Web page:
mons, &c. at the anniversary, amounted Disuse of Fetters. It is intended, to upwards of £1200. throughout the whole of the metropolis, Attack on the Mail.-On Sunday mora. to discontinue the use of fetters upon ing, May 10, the Worcester mail was atthose prisoners who stand for trial. The • tempted to be robbed in Feather-bed-lane, change first took place in the New Prison, near Stokenchurcb Wood, on its way to at Clerkenwell, and the example has been Oxford. Two persons climbed up the followed at Newgate. Those who have coach, and attacked the coacbman and been convicted will be ironed in the usu- guard with bladgeons, and others of the al manner.

gang tbrew stones into the coach, in which

were four passengere. The guard seized Forged notes...Birmingham meeting.

his pistols, and attempted to discharge April 22nd, a numerous and respectable them, but they flashed in the pan. The meeting of the inhabitants of Birmingham guard at length sncceeded in dislodging took place at the Public Office, on the sub

his opponent, and discharged his blunderject of the alarming increase of Forgeries buss at the party, which appeared to conon the Bank of England; and to adopt sist of six or seven persons; with what sich measures as may have a tendency to effect is not at present known. The coachcall the attention of Parliament to the sub man then drove off at full speed, and left ject, for the purpose of remedying the evil. the villains behind. Wm. Cotterell, Esq. High Bailiff, took the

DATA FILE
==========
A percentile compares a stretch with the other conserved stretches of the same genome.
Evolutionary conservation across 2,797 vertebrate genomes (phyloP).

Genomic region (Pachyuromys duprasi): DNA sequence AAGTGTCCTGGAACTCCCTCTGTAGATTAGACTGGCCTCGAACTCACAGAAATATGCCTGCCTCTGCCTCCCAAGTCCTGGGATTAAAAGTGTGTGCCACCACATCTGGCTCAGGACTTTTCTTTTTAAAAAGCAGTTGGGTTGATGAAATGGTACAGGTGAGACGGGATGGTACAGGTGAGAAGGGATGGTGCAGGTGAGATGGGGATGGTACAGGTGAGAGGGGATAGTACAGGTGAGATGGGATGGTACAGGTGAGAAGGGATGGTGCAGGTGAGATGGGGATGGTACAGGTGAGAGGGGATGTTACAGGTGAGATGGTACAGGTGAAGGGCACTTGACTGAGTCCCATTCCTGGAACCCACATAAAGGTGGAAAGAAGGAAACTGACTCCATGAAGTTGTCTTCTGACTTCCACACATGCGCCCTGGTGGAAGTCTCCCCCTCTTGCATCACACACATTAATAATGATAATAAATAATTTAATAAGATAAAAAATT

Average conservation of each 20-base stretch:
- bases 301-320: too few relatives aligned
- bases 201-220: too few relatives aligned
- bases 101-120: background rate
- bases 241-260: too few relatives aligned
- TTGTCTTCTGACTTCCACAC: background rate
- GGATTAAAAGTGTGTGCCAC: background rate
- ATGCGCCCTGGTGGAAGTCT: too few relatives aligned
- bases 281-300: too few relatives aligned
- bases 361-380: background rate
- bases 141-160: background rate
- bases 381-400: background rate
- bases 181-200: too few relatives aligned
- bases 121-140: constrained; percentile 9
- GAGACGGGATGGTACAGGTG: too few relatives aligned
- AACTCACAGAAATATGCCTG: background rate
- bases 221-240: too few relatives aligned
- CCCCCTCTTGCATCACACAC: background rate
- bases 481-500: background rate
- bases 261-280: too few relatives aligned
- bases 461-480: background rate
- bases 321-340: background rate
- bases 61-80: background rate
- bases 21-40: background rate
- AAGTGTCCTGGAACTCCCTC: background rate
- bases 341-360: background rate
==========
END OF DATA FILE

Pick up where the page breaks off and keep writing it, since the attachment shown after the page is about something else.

New Plough.-A farmer at Ringway, chair, and after reading the requisition in Lancashire, has completed a running calling the meeting, the Rev. J. H. Spry, plough, on which are a pair of rollers. in a perspicuous and forcible speech, mo At one operation it ploughs two furrows, ved a series of resolutions, enforcing the laying one to the right and the other to imperious necessity of such an immediate the left, and rolls two half-hutts, leav. alteration in the style of engraving the ing the surface smooth and even for the Bank of England notes, as may prevent scythe. those numerous trials and frequent execu. tions which are occasioned by the present bance took place at this establishment on